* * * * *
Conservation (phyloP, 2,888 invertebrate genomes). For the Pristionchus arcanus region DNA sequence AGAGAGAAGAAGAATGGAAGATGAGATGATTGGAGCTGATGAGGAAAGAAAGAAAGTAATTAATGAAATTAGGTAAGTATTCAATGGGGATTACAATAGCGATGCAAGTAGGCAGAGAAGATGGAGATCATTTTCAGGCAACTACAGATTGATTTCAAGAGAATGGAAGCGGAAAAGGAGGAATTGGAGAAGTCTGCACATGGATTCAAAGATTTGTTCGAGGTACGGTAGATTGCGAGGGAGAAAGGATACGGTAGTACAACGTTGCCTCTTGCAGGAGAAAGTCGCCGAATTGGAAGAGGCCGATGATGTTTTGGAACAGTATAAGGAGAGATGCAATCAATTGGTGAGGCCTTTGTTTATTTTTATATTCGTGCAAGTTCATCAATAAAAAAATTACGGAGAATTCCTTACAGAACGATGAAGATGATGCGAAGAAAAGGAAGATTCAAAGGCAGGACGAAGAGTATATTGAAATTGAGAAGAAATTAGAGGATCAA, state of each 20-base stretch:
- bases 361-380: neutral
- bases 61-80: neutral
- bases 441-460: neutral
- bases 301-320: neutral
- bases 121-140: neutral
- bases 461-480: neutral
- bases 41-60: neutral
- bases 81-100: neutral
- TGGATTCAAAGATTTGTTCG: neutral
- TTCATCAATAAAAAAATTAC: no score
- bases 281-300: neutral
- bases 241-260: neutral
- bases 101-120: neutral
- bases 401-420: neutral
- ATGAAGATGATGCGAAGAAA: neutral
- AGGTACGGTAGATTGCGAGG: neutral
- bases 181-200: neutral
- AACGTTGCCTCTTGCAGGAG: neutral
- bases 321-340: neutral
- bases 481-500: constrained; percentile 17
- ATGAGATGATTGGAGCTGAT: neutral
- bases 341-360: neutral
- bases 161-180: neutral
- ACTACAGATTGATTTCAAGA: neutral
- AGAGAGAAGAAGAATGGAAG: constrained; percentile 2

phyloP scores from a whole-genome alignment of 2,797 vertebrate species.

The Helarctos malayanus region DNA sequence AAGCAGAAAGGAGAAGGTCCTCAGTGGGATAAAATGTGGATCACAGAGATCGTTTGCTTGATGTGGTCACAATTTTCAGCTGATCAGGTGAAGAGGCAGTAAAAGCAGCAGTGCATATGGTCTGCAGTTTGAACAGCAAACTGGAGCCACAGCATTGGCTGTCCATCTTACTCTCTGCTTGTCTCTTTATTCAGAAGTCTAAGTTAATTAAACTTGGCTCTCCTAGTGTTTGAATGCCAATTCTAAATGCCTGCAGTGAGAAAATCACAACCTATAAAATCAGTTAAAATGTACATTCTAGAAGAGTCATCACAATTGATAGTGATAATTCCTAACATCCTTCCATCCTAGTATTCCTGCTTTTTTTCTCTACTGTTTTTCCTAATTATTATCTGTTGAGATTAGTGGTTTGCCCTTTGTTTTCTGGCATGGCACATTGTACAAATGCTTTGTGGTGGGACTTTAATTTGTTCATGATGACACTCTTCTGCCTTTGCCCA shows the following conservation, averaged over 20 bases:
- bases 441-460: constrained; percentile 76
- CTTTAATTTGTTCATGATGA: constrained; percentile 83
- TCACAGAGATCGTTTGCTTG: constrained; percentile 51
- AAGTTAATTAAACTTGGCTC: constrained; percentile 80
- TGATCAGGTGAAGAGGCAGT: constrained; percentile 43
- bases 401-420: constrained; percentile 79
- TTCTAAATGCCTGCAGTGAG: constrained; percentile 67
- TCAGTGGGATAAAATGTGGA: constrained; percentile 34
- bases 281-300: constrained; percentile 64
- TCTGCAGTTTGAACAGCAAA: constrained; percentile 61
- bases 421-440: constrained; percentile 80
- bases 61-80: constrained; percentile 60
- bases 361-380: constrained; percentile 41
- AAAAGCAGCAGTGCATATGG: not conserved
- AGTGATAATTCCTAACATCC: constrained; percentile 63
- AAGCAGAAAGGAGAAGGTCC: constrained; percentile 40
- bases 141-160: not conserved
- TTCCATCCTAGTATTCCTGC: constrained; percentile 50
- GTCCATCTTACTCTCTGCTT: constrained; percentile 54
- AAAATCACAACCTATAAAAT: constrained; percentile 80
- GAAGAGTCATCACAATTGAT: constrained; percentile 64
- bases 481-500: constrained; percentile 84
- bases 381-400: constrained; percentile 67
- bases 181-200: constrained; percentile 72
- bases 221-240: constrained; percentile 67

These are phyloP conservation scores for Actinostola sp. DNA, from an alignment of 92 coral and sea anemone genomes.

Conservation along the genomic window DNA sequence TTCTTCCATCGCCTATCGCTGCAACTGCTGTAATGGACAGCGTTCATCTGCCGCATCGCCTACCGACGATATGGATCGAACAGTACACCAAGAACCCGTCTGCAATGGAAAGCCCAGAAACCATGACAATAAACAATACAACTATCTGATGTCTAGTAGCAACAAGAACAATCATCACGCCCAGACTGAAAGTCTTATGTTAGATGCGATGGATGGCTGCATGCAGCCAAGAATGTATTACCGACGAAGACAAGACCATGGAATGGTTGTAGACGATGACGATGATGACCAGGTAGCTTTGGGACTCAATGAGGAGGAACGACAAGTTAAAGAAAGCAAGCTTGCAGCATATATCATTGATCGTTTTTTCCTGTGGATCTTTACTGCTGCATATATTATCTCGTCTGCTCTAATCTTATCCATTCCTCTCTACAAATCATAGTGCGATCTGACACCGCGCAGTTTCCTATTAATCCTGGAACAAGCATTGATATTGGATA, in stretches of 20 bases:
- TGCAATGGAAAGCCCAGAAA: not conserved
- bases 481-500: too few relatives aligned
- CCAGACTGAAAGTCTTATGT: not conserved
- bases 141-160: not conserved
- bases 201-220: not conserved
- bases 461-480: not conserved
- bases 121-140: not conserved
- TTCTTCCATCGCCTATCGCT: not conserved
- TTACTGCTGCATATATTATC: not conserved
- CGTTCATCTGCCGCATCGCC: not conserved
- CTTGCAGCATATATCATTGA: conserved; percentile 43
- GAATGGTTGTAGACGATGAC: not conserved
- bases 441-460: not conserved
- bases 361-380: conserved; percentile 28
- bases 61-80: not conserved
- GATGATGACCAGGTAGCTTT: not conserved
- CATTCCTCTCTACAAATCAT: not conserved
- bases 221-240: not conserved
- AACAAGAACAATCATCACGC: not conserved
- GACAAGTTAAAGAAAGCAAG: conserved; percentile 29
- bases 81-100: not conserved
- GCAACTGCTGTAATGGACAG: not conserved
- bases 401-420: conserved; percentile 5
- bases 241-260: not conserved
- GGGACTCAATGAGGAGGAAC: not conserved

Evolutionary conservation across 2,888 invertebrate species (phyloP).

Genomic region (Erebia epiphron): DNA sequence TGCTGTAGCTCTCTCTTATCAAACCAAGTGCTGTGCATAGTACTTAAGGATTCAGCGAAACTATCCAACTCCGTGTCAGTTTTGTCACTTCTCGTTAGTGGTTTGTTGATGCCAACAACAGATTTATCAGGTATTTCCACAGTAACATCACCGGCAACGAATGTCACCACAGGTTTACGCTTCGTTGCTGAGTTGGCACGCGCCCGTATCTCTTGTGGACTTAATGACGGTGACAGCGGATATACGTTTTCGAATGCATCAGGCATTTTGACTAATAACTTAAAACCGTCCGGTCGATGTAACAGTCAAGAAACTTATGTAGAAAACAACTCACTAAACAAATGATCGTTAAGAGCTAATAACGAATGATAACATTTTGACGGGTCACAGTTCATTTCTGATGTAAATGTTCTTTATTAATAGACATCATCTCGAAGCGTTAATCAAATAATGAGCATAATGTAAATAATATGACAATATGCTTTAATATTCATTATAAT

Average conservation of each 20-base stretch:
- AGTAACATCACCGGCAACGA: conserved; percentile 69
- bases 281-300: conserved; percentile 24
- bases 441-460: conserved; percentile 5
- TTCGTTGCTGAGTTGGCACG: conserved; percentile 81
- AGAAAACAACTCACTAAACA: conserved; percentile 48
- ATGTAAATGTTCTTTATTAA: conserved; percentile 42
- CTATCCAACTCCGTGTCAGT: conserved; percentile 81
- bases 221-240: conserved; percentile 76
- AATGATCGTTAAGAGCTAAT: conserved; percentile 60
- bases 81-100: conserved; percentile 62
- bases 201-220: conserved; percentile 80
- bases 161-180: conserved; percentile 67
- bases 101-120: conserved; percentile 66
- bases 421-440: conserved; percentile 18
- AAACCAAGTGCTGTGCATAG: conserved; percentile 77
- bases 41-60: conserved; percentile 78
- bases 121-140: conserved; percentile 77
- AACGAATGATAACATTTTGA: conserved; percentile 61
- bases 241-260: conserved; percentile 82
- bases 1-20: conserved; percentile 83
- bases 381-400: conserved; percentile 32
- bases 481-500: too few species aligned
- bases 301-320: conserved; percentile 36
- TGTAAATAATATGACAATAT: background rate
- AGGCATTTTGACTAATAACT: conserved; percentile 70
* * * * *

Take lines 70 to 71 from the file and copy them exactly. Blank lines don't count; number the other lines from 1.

- bases 61-80: not conserved
- GATGATGACCAGGTAGCTTT: not conserved